A Sparrow in Terezin by Kristy Cambron (Hidden Masterpiece; 2)

The Synopsis: 

Bound together across time, two women will discover a powerful connection through one survivor’s story of hope in the darkest days of a war-torn world.

Present Day: With the grand opening of her new art gallery and a fairy tale wedding just around the corner, Sera James feels like she’s stumbled into a charmed life until a brutal legal battle against fiance William Hanover threatens to destroy their future before it even begins.

1942: Kaja Makovsky narrowly escaped Nazi-occupied Prague in 1939 and was forced to leave behind her half-Jewish family. Now a reporter for The Daily Telegraph in England, Kaja discovers the terror has followed her across the Channel in the shadowy form of the London Blitz. When she learns Jews are being exterminated by the thousands on the continent, she has no choice but to return to her mother city, risking her life to smuggle her family to freedom and peace.

Connecting across a century through one little girl, a Holocaust survivor with a foot in each world, these two women will discover a kinship that springs even in the darkest of times. In this tale of hope and survival, Sera and Kaja must cling to the faith that sustains them and fight to protect all they hold dear even if it means placing their own futures on the line.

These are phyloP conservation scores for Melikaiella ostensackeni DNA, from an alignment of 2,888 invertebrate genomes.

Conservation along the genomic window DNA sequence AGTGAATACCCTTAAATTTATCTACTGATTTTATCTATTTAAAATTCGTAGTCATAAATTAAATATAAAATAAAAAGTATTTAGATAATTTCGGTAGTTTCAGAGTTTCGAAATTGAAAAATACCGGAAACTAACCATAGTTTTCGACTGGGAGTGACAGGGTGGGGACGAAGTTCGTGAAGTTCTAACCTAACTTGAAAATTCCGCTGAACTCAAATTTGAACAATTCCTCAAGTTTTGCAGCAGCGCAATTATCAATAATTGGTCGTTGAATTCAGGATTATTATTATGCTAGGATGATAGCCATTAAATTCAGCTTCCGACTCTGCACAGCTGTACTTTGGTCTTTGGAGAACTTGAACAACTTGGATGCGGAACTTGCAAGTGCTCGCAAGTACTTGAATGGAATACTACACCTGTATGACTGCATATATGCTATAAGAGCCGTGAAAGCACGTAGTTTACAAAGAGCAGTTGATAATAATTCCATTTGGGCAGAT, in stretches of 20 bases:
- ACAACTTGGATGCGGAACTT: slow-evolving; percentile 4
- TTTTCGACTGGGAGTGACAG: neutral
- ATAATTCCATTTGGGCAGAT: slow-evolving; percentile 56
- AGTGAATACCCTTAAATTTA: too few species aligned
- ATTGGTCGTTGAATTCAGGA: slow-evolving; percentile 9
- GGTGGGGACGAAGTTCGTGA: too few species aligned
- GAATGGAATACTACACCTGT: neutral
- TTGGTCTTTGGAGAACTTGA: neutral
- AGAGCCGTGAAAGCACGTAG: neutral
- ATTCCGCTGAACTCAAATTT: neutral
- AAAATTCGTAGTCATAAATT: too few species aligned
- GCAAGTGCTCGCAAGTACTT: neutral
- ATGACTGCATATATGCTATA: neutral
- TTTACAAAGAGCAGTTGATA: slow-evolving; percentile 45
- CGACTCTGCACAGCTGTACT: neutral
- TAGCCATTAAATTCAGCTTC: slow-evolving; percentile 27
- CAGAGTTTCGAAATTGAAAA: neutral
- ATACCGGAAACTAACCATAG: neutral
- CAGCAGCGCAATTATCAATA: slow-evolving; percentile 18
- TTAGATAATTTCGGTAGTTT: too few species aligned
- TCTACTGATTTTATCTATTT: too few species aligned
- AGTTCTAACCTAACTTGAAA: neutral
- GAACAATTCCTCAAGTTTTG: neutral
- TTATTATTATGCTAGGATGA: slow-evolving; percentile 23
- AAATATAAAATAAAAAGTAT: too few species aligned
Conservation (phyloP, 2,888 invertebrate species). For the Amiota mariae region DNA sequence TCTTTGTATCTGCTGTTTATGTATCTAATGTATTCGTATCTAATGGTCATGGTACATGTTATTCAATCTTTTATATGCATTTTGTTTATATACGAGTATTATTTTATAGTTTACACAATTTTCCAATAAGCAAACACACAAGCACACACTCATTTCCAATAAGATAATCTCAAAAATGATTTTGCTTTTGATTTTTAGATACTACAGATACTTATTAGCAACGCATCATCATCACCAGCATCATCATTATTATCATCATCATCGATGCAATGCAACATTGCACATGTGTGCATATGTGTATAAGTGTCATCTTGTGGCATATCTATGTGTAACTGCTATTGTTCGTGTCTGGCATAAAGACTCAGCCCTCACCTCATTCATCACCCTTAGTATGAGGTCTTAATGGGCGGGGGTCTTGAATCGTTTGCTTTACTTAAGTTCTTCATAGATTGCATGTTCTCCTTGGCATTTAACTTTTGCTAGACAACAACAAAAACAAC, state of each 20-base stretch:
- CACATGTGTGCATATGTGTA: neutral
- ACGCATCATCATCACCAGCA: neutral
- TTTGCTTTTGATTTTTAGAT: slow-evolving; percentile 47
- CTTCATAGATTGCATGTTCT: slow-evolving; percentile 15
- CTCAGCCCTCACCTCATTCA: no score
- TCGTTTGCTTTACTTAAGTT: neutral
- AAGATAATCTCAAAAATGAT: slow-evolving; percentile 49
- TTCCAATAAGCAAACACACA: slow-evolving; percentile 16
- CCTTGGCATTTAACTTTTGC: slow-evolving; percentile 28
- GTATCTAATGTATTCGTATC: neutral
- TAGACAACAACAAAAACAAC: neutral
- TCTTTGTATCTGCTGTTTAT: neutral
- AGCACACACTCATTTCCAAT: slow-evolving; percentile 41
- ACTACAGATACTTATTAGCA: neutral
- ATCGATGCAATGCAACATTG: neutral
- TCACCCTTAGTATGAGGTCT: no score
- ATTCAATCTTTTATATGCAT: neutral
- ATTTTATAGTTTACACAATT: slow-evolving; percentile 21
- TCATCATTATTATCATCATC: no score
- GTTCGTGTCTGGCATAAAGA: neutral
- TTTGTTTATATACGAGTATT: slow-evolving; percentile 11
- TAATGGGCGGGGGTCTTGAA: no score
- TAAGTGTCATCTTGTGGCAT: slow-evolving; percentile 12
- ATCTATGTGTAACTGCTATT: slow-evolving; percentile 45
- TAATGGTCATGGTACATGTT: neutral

I received this book from the author/publisher for the purpose of this review. All comments and opinions are entirely my own.


Read book one in the Hidden Masterpiece series: The Butterfly and the Violin

A Sparrow in Terezin is another great novel by Kristy Cambron. One can tell how well-researched and well-loved both this novel, and the first book in The Hidden Masterpiece series, The Butterfly and the Violin.

I was happy to see that the present day characters, Sera and William, were much more realistic and much better developed in this book than they had been in the first. I enjoyed the plot twists that were found throughout the story and once again the intertwining of the present day and past stories worked out beautifully.

Kaja’s story was intriguing and very well written; it had really good characters and great emotion, but, in my opinion, it was not near as good of a story as Adele Von Bron’s story from The Butterfly and the Violin. That was a story that was just so perfectly written that I doubt it will ever be able to be duplicated. However, I still loved A Sparrow in Terezin, couldn’t put it down, and I will still definitely be recommending it! 4 out of 5 stars!

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